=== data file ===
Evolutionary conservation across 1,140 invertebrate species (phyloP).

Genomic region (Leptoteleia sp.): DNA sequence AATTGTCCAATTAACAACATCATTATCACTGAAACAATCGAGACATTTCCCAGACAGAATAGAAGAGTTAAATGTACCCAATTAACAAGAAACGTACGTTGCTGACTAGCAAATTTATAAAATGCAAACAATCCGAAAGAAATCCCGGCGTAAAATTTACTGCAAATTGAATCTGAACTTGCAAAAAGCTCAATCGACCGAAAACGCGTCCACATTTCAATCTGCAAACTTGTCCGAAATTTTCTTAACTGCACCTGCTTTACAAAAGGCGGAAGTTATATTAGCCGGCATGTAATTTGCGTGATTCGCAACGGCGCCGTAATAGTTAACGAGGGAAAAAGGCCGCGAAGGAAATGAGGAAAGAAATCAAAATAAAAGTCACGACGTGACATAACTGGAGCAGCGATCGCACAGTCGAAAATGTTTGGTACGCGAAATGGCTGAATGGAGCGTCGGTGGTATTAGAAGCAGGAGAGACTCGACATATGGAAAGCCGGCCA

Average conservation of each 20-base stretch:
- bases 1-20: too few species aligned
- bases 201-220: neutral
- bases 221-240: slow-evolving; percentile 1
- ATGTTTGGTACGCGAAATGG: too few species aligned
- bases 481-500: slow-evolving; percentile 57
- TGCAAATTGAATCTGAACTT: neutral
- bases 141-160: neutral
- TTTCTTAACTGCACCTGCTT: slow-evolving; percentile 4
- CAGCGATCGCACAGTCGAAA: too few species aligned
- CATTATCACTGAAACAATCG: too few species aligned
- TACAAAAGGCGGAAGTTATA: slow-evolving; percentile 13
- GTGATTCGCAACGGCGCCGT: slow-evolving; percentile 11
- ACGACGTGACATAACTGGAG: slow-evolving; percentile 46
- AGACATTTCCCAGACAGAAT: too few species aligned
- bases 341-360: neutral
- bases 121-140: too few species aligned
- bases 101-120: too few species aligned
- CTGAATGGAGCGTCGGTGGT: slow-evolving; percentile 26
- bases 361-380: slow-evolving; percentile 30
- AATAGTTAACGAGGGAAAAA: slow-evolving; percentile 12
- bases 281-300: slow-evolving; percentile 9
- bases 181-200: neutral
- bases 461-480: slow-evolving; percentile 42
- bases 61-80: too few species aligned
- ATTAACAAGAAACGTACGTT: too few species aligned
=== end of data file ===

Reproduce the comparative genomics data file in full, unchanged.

Evolutionary conservation across 1,140 invertebrate species (phyloP).

Genomic region (Leptoteleia sp.): DNA sequence AATTGTCCAATTAACAACATCATTATCACTGAAACAATCGAGACATTTCCCAGACAGAATAGAAGAGTTAAATGTACCCAATTAACAAGAAACGTACGTTGCTGACTAGCAAATTTATAAAATGCAAACAATCCGAAAGAAATCCCGGCGTAAAATTTACTGCAAATTGAATCTGAACTTGCAAAAAGCTCAATCGACCGAAAACGCGTCCACATTTCAATCTGCAAACTTGTCCGAAATTTTCTTAACTGCACCTGCTTTACAAAAGGCGGAAGTTATATTAGCCGGCATGTAATTTGCGTGATTCGCAACGGCGCCGTAATAGTTAACGAGGGAAAAAGGCCGCGAAGGAAATGAGGAAAGAAATCAAAATAAAAGTCACGACGTGACATAACTGGAGCAGCGATCGCACAGTCGAAAATGTTTGGTACGCGAAATGGCTGAATGGAGCGTCGGTGGTATTAGAAGCAGGAGAGACTCGACATATGGAAAGCCGGCCA

Average conservation of each 20-base stretch:
- bases 1-20: too few species aligned
- bases 201-220: neutral
- bases 221-240: slow-evolving; percentile 1
- ATGTTTGGTACGCGAAATGG: too few species aligned
- bases 481-500: slow-evolving; percentile 57
- TGCAAATTGAATCTGAACTT: neutral
- bases 141-160: neutral
- TTTCTTAACTGCACCTGCTT: slow-evolving; percentile 4
- CAGCGATCGCACAGTCGAAA: too few species aligned
- CATTATCACTGAAACAATCG: too few species aligned
- TACAAAAGGCGGAAGTTATA: slow-evolving; percentile 13
- GTGATTCGCAACGGCGCCGT: slow-evolving; percentile 11
- ACGACGTGACATAACTGGAG: slow-evolving; percentile 46
- AGACATTTCCCAGACAGAAT: too few species aligned
- bases 341-360: neutral
- bases 121-140: too few species aligned
- bases 101-120: too few species aligned
- CTGAATGGAGCGTCGGTGGT: slow-evolving; percentile 26
- bases 361-380: slow-evolving; percentile 30
- AATAGTTAACGAGGGAAAAA: slow-evolving; percentile 12
- bases 281-300: slow-evolving; percentile 9
- bases 181-200: neutral
- bases 461-480: slow-evolving; percentile 42
- bases 61-80: too few species aligned
- ATTAACAAGAAACGTACGTT: too few species aligned